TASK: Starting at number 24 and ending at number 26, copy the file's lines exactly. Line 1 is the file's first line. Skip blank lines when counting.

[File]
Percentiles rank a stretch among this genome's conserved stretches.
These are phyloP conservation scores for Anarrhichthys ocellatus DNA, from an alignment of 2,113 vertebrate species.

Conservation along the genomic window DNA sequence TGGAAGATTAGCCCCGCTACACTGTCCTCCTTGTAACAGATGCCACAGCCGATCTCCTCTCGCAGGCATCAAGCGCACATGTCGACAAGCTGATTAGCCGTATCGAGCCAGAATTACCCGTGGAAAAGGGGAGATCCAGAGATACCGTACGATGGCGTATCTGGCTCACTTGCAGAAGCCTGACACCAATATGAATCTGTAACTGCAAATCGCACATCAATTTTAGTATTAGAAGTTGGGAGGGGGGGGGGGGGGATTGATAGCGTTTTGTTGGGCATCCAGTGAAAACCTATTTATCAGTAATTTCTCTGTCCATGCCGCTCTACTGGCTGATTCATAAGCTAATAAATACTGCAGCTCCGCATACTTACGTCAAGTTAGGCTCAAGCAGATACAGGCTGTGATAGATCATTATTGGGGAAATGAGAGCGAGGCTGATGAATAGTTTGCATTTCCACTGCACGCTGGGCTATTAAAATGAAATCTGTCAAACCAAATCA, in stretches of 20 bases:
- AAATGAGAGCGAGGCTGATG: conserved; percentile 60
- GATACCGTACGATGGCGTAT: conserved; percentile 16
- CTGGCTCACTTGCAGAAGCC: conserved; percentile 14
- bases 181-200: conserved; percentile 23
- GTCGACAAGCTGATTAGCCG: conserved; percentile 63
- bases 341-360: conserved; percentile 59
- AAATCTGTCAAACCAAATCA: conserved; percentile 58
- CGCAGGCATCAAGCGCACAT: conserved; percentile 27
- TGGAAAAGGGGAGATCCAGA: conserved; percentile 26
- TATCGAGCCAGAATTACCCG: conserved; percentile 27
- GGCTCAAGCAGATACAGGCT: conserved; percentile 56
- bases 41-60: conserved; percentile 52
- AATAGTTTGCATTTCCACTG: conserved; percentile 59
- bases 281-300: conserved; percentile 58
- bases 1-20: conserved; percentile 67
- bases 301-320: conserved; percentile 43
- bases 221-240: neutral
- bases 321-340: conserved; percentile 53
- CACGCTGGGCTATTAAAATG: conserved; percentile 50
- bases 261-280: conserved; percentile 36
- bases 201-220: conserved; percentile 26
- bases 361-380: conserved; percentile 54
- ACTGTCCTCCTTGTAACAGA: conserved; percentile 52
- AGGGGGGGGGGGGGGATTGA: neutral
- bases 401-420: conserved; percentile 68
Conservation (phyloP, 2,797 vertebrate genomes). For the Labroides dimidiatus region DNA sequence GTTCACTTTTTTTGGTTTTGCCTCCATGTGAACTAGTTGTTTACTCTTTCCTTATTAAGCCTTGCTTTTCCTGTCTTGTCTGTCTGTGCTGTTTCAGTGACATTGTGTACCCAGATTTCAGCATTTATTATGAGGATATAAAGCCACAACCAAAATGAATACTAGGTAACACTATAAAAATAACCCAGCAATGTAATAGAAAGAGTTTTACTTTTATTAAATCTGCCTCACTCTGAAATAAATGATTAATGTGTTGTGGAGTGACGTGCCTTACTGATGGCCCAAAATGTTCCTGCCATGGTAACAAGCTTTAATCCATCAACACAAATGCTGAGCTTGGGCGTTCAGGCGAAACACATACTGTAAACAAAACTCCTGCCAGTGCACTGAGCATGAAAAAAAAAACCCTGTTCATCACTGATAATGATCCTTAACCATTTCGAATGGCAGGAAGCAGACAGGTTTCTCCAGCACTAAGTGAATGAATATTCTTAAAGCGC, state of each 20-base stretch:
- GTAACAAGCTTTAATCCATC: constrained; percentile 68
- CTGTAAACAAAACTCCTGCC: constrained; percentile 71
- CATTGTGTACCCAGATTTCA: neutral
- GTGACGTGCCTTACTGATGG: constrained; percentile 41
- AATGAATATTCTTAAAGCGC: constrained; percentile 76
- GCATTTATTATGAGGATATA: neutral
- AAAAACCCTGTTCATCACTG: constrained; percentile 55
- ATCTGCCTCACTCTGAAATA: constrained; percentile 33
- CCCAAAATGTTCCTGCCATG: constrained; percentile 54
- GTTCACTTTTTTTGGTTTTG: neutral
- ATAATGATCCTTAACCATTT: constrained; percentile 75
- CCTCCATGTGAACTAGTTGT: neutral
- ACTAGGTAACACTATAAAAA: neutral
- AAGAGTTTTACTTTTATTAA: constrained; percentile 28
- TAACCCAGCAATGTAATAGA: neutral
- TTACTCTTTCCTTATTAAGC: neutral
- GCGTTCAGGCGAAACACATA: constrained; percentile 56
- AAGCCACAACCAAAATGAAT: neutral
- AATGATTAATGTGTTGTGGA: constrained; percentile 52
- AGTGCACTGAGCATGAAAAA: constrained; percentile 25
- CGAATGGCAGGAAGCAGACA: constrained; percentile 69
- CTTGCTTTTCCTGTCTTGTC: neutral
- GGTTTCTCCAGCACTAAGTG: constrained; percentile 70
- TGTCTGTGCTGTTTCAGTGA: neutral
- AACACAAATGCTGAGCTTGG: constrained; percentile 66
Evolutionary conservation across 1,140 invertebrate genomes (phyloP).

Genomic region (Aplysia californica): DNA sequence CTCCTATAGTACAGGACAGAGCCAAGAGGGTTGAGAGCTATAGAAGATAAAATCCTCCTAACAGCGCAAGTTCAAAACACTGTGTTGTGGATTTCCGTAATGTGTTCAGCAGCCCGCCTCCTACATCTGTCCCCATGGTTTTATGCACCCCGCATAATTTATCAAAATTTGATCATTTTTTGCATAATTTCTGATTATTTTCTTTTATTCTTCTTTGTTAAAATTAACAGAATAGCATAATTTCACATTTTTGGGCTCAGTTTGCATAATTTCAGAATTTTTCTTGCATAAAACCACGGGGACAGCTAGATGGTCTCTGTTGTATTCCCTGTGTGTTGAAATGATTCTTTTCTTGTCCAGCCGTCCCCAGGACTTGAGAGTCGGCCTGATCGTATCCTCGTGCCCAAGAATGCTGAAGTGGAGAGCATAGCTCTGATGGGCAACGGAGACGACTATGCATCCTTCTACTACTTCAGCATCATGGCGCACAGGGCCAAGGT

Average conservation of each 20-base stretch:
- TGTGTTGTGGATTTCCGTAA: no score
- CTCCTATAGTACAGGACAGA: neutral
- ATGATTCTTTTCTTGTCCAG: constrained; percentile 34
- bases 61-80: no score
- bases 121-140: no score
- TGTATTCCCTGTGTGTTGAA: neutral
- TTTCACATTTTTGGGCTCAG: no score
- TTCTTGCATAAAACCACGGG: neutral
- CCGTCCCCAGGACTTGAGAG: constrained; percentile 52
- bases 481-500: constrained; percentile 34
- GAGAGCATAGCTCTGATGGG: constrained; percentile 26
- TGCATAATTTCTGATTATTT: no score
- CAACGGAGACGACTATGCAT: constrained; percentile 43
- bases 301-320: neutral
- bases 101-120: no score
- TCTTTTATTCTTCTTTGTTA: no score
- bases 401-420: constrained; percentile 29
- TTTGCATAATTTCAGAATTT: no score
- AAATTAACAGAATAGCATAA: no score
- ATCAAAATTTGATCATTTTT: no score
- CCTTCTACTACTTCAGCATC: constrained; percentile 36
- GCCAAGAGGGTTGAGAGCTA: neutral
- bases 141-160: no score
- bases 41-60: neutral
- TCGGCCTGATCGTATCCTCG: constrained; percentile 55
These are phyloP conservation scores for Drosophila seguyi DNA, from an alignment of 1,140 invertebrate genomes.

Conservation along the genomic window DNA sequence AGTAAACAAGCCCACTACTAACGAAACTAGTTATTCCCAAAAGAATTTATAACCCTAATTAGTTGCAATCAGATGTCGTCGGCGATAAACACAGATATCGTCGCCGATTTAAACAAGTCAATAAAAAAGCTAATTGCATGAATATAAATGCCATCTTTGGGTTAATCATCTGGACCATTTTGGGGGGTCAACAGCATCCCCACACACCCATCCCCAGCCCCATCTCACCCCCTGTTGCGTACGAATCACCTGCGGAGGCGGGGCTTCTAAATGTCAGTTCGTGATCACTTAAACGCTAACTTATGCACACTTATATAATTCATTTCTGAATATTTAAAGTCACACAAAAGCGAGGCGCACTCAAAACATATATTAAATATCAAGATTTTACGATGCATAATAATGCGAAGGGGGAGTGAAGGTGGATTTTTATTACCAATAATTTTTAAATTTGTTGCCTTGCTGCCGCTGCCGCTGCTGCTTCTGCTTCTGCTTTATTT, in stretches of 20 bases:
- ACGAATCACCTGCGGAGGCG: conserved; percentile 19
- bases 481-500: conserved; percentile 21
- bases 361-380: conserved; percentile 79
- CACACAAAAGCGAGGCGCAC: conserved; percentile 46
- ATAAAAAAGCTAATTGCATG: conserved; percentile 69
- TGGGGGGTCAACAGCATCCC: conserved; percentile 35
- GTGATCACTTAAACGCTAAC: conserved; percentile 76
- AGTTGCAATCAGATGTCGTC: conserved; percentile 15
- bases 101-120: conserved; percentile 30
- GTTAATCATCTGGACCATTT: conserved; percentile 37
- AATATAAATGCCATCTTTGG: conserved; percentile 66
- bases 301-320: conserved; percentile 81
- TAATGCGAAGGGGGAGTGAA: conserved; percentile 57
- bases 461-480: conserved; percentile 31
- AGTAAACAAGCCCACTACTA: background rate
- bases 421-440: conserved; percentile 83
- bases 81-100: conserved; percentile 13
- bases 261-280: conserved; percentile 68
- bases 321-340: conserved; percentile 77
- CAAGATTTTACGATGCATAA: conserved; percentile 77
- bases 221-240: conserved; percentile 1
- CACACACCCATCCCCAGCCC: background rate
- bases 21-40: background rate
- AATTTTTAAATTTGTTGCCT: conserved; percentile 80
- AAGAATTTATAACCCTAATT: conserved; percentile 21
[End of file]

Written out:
- bases 201-220: conserved; percentile 26
- bases 361-380: conserved; percentile 54
- ACTGTCCTCCTTGTAACAGA: conserved; percentile 52